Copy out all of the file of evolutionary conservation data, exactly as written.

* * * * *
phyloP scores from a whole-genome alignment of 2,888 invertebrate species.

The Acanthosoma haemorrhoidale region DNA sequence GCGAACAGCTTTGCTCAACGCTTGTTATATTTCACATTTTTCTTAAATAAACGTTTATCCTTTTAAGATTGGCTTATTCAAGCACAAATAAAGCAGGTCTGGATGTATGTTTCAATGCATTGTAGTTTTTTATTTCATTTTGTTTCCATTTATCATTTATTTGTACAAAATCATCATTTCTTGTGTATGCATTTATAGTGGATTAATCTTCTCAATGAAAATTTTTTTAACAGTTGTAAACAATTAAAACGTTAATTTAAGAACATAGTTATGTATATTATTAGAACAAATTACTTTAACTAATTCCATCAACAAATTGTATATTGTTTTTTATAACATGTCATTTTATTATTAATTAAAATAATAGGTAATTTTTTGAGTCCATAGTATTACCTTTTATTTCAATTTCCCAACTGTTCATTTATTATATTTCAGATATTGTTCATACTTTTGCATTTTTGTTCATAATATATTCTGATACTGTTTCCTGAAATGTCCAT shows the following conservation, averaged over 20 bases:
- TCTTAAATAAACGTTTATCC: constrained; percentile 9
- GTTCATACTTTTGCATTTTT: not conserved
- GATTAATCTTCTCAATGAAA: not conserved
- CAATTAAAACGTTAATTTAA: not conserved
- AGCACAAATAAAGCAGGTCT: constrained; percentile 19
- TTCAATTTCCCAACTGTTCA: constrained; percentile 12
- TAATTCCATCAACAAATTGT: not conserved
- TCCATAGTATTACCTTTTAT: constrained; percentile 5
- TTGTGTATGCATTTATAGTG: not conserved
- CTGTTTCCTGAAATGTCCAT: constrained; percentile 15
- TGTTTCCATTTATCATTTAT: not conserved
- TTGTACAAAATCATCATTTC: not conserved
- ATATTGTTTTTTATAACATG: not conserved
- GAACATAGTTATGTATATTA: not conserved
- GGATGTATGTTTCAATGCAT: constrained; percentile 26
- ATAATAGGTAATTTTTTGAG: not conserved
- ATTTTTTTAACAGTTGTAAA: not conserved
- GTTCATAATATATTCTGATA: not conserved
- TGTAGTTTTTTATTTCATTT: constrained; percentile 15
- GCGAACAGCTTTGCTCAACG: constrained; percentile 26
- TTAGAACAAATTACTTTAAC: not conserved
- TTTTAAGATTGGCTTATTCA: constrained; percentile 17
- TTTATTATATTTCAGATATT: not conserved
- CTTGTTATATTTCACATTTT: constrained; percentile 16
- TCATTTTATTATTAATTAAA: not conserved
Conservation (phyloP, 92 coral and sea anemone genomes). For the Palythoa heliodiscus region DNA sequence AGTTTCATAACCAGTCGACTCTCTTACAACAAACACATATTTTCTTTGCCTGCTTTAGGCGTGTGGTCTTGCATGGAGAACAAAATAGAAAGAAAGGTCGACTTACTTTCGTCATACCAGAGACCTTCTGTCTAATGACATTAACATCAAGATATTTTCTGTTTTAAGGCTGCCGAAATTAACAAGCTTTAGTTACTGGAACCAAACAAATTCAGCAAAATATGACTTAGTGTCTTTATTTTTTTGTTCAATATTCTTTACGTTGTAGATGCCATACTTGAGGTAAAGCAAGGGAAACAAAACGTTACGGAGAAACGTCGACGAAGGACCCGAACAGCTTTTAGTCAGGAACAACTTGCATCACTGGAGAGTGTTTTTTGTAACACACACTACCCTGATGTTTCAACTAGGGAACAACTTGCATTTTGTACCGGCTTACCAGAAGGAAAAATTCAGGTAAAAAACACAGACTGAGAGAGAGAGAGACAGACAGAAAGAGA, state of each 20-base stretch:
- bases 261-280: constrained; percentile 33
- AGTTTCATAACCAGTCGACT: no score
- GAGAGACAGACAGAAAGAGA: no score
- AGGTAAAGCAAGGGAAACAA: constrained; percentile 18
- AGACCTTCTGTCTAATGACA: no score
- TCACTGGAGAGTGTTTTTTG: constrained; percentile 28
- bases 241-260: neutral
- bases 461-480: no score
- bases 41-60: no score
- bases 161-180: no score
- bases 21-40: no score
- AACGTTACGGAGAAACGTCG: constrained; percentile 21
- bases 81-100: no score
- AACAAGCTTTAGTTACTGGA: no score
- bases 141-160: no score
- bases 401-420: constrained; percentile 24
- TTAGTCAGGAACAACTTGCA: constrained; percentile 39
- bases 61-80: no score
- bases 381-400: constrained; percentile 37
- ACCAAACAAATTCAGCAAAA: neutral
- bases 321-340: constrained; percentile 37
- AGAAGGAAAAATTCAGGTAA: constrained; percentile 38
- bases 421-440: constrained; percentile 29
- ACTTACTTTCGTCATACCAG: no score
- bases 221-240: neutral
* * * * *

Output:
phyloP scores from a whole-genome alignment of 2,888 invertebrate species.

The Acanthosoma haemorrhoidale region DNA sequence GCGAACAGCTTTGCTCAACGCTTGTTATATTTCACATTTTTCTTAAATAAACGTTTATCCTTTTAAGATTGGCTTATTCAAGCACAAATAAAGCAGGTCTGGATGTATGTTTCAATGCATTGTAGTTTTTTATTTCATTTTGTTTCCATTTATCATTTATTTGTACAAAATCATCATTTCTTGTGTATGCATTTATAGTGGATTAATCTTCTCAATGAAAATTTTTTTAACAGTTGTAAACAATTAAAACGTTAATTTAAGAACATAGTTATGTATATTATTAGAACAAATTACTTTAACTAATTCCATCAACAAATTGTATATTGTTTTTTATAACATGTCATTTTATTATTAATTAAAATAATAGGTAATTTTTTGAGTCCATAGTATTACCTTTTATTTCAATTTCCCAACTGTTCATTTATTATATTTCAGATATTGTTCATACTTTTGCATTTTTGTTCATAATATATTCTGATACTGTTTCCTGAAATGTCCAT shows the following conservation, averaged over 20 bases:
- TCTTAAATAAACGTTTATCC: constrained; percentile 9
- GTTCATACTTTTGCATTTTT: not conserved
- GATTAATCTTCTCAATGAAA: not conserved
- CAATTAAAACGTTAATTTAA: not conserved
- AGCACAAATAAAGCAGGTCT: constrained; percentile 19
- TTCAATTTCCCAACTGTTCA: constrained; percentile 12
- TAATTCCATCAACAAATTGT: not conserved
- TCCATAGTATTACCTTTTAT: constrained; percentile 5
- TTGTGTATGCATTTATAGTG: not conserved
- CTGTTTCCTGAAATGTCCAT: constrained; percentile 15
- TGTTTCCATTTATCATTTAT: not conserved
- TTGTACAAAATCATCATTTC: not conserved
- ATATTGTTTTTTATAACATG: not conserved
- GAACATAGTTATGTATATTA: not conserved
- GGATGTATGTTTCAATGCAT: constrained; percentile 26
- ATAATAGGTAATTTTTTGAG: not conserved
- ATTTTTTTAACAGTTGTAAA: not conserved
- GTTCATAATATATTCTGATA: not conserved
- TGTAGTTTTTTATTTCATTT: constrained; percentile 15
- GCGAACAGCTTTGCTCAACG: constrained; percentile 26
- TTAGAACAAATTACTTTAAC: not conserved
- TTTTAAGATTGGCTTATTCA: constrained; percentile 17
- TTTATTATATTTCAGATATT: not conserved
- CTTGTTATATTTCACATTTT: constrained; percentile 16
- TCATTTTATTATTAATTAAA: not conserved
Conservation (phyloP, 92 coral and sea anemone genomes). For the Palythoa heliodiscus region DNA sequence AGTTTCATAACCAGTCGACTCTCTTACAACAAACACATATTTTCTTTGCCTGCTTTAGGCGTGTGGTCTTGCATGGAGAACAAAATAGAAAGAAAGGTCGACTTACTTTCGTCATACCAGAGACCTTCTGTCTAATGACATTAACATCAAGATATTTTCTGTTTTAAGGCTGCCGAAATTAACAAGCTTTAGTTACTGGAACCAAACAAATTCAGCAAAATATGACTTAGTGTCTTTATTTTTTTGTTCAATATTCTTTACGTTGTAGATGCCATACTTGAGGTAAAGCAAGGGAAACAAAACGTTACGGAGAAACGTCGACGAAGGACCCGAACAGCTTTTAGTCAGGAACAACTTGCATCACTGGAGAGTGTTTTTTGTAACACACACTACCCTGATGTTTCAACTAGGGAACAACTTGCATTTTGTACCGGCTTACCAGAAGGAAAAATTCAGGTAAAAAACACAGACTGAGAGAGAGAGAGACAGACAGAAAGAGA, state of each 20-base stretch:
- bases 261-280: constrained; percentile 33
- AGTTTCATAACCAGTCGACT: no score
- GAGAGACAGACAGAAAGAGA: no score
- AGGTAAAGCAAGGGAAACAA: constrained; percentile 18
- AGACCTTCTGTCTAATGACA: no score
- TCACTGGAGAGTGTTTTTTG: constrained; percentile 28
- bases 241-260: neutral
- bases 461-480: no score
- bases 41-60: no score
- bases 161-180: no score
- bases 21-40: no score
- AACGTTACGGAGAAACGTCG: constrained; percentile 21
- bases 81-100: no score
- AACAAGCTTTAGTTACTGGA: no score
- bases 141-160: no score
- bases 401-420: constrained; percentile 24
- TTAGTCAGGAACAACTTGCA: constrained; percentile 39
- bases 61-80: no score
- bases 381-400: constrained; percentile 37
- ACCAAACAAATTCAGCAAAA: neutral
- bases 321-340: constrained; percentile 37
- AGAAGGAAAAATTCAGGTAA: constrained; percentile 38
- bases 421-440: constrained; percentile 29
- ACTTACTTTCGTCATACCAG: no score
- bases 221-240: neutral